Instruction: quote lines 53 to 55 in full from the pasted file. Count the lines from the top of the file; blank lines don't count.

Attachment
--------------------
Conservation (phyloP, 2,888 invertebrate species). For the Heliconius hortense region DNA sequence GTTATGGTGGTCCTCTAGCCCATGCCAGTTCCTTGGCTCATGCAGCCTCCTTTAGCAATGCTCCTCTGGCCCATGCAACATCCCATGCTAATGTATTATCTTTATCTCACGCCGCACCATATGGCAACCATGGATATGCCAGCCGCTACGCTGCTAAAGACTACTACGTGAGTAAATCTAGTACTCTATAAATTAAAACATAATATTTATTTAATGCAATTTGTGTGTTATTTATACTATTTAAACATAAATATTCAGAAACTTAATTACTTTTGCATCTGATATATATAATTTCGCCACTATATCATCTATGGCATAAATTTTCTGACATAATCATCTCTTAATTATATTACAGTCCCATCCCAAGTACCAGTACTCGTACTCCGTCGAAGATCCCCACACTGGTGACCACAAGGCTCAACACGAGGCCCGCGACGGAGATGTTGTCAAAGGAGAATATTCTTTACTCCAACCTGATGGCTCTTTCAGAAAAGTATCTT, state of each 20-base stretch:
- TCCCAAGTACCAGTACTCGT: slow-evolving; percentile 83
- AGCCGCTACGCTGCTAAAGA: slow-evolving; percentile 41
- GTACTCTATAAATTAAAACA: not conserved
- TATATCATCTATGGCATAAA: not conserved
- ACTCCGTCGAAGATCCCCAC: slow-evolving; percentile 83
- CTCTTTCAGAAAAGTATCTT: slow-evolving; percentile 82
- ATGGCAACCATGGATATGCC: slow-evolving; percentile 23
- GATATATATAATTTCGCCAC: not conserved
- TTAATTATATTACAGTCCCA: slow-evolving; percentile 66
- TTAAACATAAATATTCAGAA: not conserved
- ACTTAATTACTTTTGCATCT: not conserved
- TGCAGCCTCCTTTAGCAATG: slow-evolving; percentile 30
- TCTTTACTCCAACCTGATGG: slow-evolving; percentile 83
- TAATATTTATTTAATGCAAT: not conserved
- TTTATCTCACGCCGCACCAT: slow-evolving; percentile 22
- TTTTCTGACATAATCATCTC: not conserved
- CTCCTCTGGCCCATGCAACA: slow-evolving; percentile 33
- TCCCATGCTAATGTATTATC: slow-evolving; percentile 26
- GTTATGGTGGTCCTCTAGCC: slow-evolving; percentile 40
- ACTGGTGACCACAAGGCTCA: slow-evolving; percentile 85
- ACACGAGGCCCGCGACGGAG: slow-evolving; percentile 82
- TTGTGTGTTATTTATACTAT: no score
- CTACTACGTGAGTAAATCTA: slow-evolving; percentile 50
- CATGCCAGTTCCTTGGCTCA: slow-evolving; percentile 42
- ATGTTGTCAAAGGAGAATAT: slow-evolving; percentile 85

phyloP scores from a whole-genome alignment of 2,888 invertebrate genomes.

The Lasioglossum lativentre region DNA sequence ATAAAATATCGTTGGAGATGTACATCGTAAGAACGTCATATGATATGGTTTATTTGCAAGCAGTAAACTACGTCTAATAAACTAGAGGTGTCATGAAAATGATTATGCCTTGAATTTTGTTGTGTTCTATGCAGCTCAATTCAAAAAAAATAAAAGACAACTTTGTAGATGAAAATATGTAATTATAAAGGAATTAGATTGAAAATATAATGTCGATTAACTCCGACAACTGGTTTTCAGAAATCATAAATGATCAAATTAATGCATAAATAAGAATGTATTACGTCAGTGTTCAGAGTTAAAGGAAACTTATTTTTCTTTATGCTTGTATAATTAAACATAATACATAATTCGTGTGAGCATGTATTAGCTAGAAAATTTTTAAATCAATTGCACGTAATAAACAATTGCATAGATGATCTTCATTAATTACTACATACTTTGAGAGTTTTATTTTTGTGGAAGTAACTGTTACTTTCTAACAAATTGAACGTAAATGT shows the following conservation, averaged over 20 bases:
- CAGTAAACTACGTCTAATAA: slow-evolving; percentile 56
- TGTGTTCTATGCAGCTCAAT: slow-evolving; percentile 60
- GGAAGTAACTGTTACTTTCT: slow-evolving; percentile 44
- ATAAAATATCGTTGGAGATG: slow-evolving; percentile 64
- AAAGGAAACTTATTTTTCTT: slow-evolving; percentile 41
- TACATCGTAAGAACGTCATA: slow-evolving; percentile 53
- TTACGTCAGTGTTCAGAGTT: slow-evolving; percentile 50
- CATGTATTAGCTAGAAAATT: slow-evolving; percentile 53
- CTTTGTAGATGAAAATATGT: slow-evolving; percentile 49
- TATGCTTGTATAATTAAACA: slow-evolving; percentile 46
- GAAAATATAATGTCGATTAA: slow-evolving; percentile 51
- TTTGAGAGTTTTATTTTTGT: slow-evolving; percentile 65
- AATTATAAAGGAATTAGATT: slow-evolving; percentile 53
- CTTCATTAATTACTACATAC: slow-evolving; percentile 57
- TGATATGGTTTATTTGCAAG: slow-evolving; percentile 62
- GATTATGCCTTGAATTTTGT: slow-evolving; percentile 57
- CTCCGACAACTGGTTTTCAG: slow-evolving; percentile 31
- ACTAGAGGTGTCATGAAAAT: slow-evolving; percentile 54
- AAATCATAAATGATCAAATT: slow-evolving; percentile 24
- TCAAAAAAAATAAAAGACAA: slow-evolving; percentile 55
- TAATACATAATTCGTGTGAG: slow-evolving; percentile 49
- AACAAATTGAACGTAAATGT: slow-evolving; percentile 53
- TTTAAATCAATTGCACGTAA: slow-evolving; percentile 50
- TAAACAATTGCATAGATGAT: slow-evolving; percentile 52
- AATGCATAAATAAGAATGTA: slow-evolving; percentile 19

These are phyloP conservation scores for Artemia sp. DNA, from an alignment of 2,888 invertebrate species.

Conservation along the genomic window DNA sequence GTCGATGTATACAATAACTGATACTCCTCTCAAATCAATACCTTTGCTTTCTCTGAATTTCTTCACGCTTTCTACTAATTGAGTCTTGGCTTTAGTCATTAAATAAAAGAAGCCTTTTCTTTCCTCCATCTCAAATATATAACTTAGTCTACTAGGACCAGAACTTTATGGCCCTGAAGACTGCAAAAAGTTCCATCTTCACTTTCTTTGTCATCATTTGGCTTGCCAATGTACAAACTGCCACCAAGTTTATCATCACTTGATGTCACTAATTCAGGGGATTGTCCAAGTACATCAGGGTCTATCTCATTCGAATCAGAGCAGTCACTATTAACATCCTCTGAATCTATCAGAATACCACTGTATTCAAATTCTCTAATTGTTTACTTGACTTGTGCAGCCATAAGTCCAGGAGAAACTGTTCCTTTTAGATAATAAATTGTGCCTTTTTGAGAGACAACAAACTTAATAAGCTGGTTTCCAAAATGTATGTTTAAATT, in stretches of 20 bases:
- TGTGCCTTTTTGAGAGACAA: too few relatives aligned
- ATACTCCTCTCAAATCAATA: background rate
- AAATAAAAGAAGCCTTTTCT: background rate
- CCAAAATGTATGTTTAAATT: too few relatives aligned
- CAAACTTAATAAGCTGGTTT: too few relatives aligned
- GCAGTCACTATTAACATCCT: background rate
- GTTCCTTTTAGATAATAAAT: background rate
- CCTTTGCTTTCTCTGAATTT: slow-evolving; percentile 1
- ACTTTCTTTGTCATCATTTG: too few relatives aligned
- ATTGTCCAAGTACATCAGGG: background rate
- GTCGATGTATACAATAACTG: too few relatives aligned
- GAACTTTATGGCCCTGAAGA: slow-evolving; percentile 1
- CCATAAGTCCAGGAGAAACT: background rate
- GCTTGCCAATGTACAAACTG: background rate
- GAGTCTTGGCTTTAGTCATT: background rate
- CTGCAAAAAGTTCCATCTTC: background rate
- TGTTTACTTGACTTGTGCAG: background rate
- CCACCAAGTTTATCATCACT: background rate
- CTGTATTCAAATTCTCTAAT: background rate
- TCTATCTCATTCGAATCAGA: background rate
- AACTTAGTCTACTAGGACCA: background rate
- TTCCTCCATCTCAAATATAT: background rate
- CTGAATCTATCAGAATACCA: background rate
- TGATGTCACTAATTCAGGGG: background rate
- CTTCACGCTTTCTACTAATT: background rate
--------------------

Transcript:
- AATGCATAAATAAGAATGTA: slow-evolving; percentile 19

These are phyloP conservation scores for Artemia sp. DNA, from an alignment of 2,888 invertebrate species.

Conservation along the genomic window DNA sequence GTCGATGTATACAATAACTGATACTCCTCTCAAATCAATACCTTTGCTTTCTCTGAATTTCTTCACGCTTTCTACTAATTGAGTCTTGGCTTTAGTCATTAAATAAAAGAAGCCTTTTCTTTCCTCCATCTCAAATATATAACTTAGTCTACTAGGACCAGAACTTTATGGCCCTGAAGACTGCAAAAAGTTCCATCTTCACTTTCTTTGTCATCATTTGGCTTGCCAATGTACAAACTGCCACCAAGTTTATCATCACTTGATGTCACTAATTCAGGGGATTGTCCAAGTACATCAGGGTCTATCTCATTCGAATCAGAGCAGTCACTATTAACATCCTCTGAATCTATCAGAATACCACTGTATTCAAATTCTCTAATTGTTTACTTGACTTGTGCAGCCATAAGTCCAGGAGAAACTGTTCCTTTTAGATAATAAATTGTGCCTTTTTGAGAGACAACAAACTTAATAAGCTGGTTTCCAAAATGTATGTTTAAATT, in stretches of 20 bases: